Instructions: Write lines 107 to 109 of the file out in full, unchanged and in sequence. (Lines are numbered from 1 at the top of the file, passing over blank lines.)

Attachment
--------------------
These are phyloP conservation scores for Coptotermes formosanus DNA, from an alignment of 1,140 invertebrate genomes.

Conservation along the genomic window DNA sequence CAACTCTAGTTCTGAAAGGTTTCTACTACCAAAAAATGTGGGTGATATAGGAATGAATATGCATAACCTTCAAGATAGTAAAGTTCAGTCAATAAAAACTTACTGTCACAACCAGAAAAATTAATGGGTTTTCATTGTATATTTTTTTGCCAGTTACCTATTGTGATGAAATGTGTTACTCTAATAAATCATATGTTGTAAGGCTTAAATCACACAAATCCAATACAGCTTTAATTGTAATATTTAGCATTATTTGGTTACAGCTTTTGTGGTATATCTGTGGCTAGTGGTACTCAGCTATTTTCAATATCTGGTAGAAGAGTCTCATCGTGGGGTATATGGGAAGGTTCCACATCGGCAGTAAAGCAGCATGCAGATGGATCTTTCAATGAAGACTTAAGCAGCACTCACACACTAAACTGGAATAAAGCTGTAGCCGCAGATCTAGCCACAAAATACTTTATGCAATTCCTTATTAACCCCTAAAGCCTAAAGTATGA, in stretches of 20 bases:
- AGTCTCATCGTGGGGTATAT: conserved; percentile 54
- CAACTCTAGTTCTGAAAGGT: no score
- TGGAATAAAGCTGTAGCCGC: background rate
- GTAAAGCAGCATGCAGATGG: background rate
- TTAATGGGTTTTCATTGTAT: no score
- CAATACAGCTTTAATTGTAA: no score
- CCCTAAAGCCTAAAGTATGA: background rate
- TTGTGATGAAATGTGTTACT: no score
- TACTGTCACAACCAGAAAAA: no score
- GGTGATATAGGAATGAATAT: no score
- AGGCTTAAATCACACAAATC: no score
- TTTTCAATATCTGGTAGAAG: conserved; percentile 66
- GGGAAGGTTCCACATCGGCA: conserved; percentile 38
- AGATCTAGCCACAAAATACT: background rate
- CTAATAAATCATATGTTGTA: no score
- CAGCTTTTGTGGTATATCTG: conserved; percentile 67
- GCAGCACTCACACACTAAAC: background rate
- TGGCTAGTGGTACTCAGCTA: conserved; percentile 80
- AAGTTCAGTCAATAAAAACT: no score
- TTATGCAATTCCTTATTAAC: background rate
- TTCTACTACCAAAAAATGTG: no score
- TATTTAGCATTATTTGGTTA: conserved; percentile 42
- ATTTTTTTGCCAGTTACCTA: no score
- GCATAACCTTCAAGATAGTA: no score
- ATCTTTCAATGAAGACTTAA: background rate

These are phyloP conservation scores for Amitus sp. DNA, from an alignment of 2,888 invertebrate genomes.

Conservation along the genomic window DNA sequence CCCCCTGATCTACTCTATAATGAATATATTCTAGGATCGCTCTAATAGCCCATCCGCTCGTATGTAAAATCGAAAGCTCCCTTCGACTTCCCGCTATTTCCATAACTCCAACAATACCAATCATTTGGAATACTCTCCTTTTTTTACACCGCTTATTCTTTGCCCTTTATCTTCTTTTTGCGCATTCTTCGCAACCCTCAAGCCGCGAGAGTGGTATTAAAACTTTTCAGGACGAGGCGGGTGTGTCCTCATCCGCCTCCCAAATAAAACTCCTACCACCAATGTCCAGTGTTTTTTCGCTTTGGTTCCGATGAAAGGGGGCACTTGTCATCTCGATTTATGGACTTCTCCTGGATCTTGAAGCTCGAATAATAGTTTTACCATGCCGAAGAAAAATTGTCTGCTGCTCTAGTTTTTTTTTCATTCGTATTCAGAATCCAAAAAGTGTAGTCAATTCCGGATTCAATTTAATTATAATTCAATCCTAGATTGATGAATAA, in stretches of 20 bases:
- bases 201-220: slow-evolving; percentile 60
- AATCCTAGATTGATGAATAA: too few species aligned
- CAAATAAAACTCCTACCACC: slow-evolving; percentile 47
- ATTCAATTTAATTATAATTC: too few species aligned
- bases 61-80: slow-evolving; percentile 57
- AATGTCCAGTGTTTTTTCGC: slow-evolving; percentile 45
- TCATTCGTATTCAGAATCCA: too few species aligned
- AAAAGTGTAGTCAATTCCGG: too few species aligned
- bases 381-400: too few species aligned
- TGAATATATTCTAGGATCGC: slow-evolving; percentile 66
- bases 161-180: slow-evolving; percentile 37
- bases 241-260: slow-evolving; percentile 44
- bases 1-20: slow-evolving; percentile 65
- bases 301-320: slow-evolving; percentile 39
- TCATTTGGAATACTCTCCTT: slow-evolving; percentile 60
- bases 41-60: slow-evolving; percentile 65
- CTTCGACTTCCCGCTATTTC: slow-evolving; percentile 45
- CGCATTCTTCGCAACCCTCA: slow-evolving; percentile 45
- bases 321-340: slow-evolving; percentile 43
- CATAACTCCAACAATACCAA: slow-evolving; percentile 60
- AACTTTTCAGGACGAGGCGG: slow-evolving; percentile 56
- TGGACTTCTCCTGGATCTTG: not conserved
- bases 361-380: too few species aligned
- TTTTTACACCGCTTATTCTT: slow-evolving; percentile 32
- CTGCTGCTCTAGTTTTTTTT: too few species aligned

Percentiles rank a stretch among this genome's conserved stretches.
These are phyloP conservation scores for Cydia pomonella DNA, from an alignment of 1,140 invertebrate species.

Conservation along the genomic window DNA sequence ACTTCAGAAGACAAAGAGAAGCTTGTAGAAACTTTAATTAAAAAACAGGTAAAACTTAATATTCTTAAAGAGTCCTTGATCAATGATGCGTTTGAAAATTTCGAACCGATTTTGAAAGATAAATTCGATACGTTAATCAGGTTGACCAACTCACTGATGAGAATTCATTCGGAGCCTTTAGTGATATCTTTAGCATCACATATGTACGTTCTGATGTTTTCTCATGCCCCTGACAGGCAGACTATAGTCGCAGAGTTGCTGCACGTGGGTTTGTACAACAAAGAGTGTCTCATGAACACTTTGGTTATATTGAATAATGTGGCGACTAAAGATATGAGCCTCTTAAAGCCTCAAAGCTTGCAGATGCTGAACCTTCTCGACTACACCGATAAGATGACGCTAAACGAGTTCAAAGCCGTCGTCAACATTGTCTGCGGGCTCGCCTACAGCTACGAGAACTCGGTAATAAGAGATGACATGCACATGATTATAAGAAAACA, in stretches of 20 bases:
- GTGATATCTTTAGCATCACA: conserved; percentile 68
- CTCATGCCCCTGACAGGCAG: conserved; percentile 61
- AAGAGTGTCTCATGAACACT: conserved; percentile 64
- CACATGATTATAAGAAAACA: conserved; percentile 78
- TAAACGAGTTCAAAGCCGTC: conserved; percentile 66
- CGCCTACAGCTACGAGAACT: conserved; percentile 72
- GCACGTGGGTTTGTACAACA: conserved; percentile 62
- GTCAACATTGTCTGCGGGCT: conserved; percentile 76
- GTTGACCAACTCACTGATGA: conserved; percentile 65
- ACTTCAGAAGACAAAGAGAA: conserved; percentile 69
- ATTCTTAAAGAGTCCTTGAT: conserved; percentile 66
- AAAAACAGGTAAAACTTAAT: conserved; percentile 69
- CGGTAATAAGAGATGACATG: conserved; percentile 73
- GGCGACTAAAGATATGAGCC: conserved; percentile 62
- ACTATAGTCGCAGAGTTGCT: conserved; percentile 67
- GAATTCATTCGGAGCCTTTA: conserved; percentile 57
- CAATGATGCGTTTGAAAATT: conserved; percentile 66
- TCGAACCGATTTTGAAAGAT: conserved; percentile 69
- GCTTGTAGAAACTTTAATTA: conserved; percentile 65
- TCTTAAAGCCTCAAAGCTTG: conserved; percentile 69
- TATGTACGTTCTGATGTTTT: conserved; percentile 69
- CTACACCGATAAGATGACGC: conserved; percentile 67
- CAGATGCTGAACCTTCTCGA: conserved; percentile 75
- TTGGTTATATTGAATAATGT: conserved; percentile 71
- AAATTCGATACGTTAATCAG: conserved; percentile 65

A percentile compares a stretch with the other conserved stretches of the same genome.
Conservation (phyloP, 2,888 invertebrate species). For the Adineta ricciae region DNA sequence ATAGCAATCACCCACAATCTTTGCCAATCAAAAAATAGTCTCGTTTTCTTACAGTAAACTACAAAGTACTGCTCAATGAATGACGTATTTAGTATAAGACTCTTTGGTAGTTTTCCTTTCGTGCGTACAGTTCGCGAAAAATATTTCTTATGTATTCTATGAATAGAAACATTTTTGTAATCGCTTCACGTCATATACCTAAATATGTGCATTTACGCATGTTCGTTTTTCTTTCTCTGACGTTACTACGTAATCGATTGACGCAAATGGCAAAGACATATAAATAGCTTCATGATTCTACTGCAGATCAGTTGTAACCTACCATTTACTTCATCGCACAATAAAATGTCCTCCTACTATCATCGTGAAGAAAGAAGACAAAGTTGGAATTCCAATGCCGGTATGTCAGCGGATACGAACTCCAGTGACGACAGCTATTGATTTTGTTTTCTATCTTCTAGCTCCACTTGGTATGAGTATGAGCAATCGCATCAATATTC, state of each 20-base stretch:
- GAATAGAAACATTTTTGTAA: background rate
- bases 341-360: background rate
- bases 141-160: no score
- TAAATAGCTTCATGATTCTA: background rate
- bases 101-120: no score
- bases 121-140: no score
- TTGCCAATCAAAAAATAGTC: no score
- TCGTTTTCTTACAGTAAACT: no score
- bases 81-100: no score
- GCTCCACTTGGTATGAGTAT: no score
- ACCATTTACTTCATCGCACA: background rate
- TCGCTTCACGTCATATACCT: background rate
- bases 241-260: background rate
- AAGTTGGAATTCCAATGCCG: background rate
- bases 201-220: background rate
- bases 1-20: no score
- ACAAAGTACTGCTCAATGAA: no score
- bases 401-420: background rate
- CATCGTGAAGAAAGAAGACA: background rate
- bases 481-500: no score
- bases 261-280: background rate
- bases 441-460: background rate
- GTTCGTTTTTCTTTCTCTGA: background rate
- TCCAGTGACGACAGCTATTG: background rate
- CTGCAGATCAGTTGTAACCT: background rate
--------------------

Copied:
- GTTCGTTTTTCTTTCTCTGA: background rate
- TCCAGTGACGACAGCTATTG: background rate
- CTGCAGATCAGTTGTAACCT: background rate